The power of the Internet certainly can be seen as Immigration Voice and its champions around the web were able to get the word out quickly.
Contrast this to an article in today's Washington Post showing how anti-immigrant forces are using the same tactics.
The lesson - the Internet MUST be an important part of the pro-immigration community's grassroots efforts. The Flower Campaign shows that pro-immigration forces can be just as successful as the anti-immigrants. Hopefully, the established pro-immigration community in Washington will quickly adapt and work with groups like Immigration Voice and the blogosphere as campaigns for progressive immigration legislation are waged.
In my hometown of Memphis, a lot of people don't know we have a Nobel Prize winner on the faculty of the University of Tennessee Health Science Center and who also conducts research at the world famous St. Jude Children's Hospital. Peter Doherty won the 1996 Nobel Prize in Medicine for his research on T Cells and how they recognize their target antigens. Doherty is an Australian and recently became a naturalized US citizen.
July 22, 2007
Umm...ain't gonna happen. Mitt, if you want to make immigration your wedge issue and bash your opponents (such as Rudy Giuliani or John McCain) for not being cruel enough on the treatment of illegal immigration, you're delusional if you think America's Hispanic community is going to embrace you. They're no fools and they know if you peel a layer or two away from the typical immigration hardliner, you'll find someone who thinks we have too many Hispanics in America. There's a reason why only one in ten Hispanic Americans identify as a Republican (and most of them are South Florida Cubans who have traditionally supported Republicans because of their anti-communism history).
July 21, 2007
As many of you know, I chair the FMG Taskforce, the coalition of physician immigration law firms that handle the bulk of the nation's physician immigration matters. If you are a doctor and your immigration lawyer handles physician cases regularly, the odds are pretty good that he or she is a member of our group.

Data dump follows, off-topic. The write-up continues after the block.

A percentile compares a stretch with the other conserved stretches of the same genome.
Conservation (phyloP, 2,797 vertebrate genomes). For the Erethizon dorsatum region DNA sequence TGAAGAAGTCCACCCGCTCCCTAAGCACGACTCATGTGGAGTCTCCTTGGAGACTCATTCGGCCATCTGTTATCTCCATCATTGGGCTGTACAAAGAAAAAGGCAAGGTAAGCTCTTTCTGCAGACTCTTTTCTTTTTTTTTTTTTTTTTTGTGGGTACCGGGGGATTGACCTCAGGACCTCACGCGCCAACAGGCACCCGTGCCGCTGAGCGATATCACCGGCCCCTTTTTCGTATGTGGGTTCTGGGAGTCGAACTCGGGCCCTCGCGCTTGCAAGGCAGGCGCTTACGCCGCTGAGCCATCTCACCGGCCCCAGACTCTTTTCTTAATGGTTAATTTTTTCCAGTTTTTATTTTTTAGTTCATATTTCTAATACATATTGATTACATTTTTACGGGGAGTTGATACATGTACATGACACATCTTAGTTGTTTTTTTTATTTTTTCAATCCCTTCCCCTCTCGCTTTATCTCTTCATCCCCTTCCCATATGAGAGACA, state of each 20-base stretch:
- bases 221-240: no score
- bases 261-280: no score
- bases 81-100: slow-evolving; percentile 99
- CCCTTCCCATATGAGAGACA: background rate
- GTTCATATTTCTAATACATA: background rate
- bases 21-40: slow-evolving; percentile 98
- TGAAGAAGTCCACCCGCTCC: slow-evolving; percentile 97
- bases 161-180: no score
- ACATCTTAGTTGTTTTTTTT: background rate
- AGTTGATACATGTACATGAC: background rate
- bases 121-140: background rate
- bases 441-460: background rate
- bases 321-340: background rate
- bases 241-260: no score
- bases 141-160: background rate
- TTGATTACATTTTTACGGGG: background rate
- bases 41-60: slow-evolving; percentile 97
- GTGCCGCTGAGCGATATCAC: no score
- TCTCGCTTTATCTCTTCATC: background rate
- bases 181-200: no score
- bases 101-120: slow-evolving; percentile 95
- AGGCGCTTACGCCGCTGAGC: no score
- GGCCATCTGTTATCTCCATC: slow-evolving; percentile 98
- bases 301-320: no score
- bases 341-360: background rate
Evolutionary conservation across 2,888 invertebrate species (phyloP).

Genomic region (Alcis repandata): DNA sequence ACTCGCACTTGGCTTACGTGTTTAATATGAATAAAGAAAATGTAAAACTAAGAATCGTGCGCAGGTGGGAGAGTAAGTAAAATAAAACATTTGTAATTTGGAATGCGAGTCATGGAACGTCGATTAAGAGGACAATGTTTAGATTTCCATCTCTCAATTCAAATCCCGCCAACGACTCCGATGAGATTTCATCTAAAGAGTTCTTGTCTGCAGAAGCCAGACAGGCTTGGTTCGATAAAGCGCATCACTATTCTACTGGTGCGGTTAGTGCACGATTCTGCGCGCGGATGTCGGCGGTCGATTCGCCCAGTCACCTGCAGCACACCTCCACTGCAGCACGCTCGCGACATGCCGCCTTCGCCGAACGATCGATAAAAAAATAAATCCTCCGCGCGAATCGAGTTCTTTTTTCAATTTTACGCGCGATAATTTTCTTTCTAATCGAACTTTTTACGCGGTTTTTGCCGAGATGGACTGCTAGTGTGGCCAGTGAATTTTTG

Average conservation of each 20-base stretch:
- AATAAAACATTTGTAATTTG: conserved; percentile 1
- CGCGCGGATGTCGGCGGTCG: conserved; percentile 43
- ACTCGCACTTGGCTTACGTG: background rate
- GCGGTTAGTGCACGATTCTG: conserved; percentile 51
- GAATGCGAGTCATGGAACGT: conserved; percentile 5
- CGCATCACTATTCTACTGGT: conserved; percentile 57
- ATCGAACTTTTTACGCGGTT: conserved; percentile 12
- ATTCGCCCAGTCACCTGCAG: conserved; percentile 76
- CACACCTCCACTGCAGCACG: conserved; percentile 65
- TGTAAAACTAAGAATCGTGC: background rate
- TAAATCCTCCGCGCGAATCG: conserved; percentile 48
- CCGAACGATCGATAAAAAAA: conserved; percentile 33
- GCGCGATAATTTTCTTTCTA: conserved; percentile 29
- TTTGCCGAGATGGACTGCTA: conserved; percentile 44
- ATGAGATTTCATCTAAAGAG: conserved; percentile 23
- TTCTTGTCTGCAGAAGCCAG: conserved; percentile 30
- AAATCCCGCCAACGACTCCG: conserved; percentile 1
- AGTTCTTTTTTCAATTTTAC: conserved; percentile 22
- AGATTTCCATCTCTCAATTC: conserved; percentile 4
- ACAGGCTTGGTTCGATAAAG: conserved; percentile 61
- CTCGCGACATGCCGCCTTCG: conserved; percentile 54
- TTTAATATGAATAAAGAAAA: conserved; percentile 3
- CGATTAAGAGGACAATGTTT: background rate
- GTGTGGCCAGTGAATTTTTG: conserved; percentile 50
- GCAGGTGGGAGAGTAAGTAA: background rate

We've been working on legislation to address what the AP is describing in their story from this morning. The article is on the mark in describing the problems associated with fewer foreign doctors going to rural areas. Rather than rolling out the welcome mat to foreign doctors to make them interested in staying in the US and working in areas really needing them, Congress and the White House have been doing a lot more to discourage them.
Case in point - the Department of Health and Human Services. In the story, HHS says that the reason it's program approves less than ten doctors a year is because of a lack of interest because of too few doctors seeking positions in rural areas.
That is a absolutely untrue! HHS killed its waiver program for all intents and purposes in 2002 when it changed its rules to only allow communities with "super-shortages" to apply. HHS promised after 9/11 to take over the Department of Agriculture's waiver program in 2002 after a meeting was held at the White House regarding the future of the waiver program. It opened a relatively good program in the summer of 2002 and had a number of applicants. Then it abruptly shut the program down in September 2002 and reopened in December with a number of rule changes that all but shut the program down completely.
I did an analysis that was cited in a Congressional Research Service report that showed that this rule change alone eliminated more than 80% of qualifying rural facilities. They also barred hospitals and private medical practices from applying and that effectively eliminated almost all of the rest. Senator Conrad recently introduced legislation to force HHS to open up its waiver program - to specialists, to private employers, to ALL shortage areas. Pass that legislation and then let HHS tell us there is no interest in the physician population.
I can't tell you exactly why HHS did what it did, but I can only assume the worst - that it wanted to kill the waiver program all together, but knew politically it could not. So they did the next best thing - make it so unattractive that no one would apply. And they have accomplished that. Hopefully, Senator Conrad will succeed in forcing them to do their jobs.
July 20, 2007
It seems like an obscure issue, but given the number of people who have been emailing, it's worth a separate post. Gary Endelman, one of the more creative thinkers in immigration law and a frequent ILW.com columnist sent me a note after reading a question in the comments on the blog. I'm just flattered Gary finds my blog worth the bother.
Anyway, we have discussed in the FAQ and the comments the need to establish a priority date before July 31st in order to file an adjustment in August (assuming we don't hear otherwise from USCIS). Some people are going to be in a bind to get the I-485 ready to go that fast and the only way to get a priority date for some is to file the I-140. But you need an I-140 receipt to file the adjustment petition and the I-140 receipt can take forever to get. So what to do?
File the I-140 electronically, of course. You get a receipt right off your own printer. Then submit the I-485 with that receipt. Brilliant and so simple. Thanks Gary for the great tip!